August 9, 2006 at 02:45 PM · I've learned almost as much from Richard Aaron as I have from my regular teacher! A lot of my good friends tell me about their lessons and I can always apply something they learned to my playing.

August 9, 2006 at 08:19 PM · I play jazz, mainly.

Phrasing from sax players and trumpeters. They breathe.

Line construction from pianists as well.

Percussive attention to the ends of notes from guitarists, also a kind of overtone bowing from electric guitar feedback.

Bouncing bow stuff from drummers cymbal techniques, also berimbau and cuica.

gc

August 9, 2006 at 08:38 PM · Listen to enough gypsies and you'll play a heck of a Zigeunerweisen....

August 12, 2006 at 11:28 PM · One of my favorite gigs of all time was playing medieval music with a period band.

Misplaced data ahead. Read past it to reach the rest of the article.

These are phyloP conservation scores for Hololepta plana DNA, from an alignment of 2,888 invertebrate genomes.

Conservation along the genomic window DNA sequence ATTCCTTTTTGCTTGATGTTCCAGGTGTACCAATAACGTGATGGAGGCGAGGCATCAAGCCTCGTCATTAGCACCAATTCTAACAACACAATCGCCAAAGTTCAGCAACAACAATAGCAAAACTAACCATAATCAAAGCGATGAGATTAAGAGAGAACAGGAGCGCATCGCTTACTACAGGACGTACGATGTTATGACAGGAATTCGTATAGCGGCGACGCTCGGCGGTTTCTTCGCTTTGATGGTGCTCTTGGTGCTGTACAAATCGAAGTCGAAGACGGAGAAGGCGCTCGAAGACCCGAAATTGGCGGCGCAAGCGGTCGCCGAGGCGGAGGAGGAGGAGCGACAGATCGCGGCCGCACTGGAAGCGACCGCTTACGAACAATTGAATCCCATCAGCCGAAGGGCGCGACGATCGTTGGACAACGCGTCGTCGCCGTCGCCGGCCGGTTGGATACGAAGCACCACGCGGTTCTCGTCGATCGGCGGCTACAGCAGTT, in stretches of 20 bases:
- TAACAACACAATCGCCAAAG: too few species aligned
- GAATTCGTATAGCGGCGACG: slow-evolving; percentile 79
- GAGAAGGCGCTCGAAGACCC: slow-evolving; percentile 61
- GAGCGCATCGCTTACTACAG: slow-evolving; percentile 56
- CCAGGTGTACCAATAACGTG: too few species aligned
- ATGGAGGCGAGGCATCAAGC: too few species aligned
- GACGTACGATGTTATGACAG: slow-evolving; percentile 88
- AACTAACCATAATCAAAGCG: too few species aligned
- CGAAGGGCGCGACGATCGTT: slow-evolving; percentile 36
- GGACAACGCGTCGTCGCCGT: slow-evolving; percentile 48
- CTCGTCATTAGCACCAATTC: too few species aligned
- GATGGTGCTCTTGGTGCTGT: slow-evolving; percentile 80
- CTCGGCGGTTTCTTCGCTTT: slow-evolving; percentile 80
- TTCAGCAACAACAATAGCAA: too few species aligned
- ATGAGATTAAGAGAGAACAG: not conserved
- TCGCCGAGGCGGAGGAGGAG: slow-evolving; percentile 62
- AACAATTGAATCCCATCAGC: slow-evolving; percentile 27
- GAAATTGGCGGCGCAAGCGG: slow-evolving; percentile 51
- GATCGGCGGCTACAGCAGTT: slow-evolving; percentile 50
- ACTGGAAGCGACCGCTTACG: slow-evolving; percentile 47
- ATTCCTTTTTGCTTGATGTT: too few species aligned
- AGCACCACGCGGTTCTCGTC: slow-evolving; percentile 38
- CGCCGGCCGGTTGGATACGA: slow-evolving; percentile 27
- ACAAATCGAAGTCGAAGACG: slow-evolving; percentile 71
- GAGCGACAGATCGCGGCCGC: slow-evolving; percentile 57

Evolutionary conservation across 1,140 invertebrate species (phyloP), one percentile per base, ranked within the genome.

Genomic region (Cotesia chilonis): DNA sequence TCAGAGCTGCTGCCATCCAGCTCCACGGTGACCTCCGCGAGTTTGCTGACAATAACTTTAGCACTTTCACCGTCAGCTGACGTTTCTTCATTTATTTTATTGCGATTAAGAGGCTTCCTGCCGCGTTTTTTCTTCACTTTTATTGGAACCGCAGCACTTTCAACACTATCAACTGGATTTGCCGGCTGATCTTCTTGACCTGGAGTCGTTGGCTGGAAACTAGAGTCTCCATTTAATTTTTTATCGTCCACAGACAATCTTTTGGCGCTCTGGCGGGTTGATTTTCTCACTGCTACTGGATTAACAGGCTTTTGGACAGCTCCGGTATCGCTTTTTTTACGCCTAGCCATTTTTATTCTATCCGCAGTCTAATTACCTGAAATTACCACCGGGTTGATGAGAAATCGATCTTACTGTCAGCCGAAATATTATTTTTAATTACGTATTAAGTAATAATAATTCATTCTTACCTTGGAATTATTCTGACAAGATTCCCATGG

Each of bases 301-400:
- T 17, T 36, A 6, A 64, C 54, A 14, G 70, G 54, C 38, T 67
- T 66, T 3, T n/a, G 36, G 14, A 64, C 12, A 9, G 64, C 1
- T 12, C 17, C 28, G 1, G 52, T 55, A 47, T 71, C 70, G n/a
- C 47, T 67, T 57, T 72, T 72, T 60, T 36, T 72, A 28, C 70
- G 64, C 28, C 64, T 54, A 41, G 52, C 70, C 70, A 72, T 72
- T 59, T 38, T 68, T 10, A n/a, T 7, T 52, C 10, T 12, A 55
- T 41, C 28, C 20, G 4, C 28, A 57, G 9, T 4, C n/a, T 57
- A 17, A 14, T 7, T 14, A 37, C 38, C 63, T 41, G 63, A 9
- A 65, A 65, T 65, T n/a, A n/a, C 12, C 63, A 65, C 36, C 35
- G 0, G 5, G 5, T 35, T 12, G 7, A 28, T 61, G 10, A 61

When I'd play with the wooden recorder player, it was interesting because his instrument was NOT in perfect pitch. Since it sounded jarring when I played perfectly in tune next to him, I'd deliberately play OUT OF TUNE in a way that would fit with his lines.

The other thing that I learned from that gig that I still do is "breathe" on the violin. Between phrases, that recorder player would take a breath before starting on the next motif. It's easy on the violin to not have to do that, but it sounds better (at least to my ears) when you phrase your violin playing in a way that reflects the reality of human breathing. So regularly, I will "take a breath" on the violin by inserting little unnoticeable pauses that don't break the musical line.

August 13, 2006 at 01:06 AM · Kevin, that sounds cool. Do you know if the recorder was tuned in just tuning or pythagorean tuning or something like that? Or maybe mean-tone?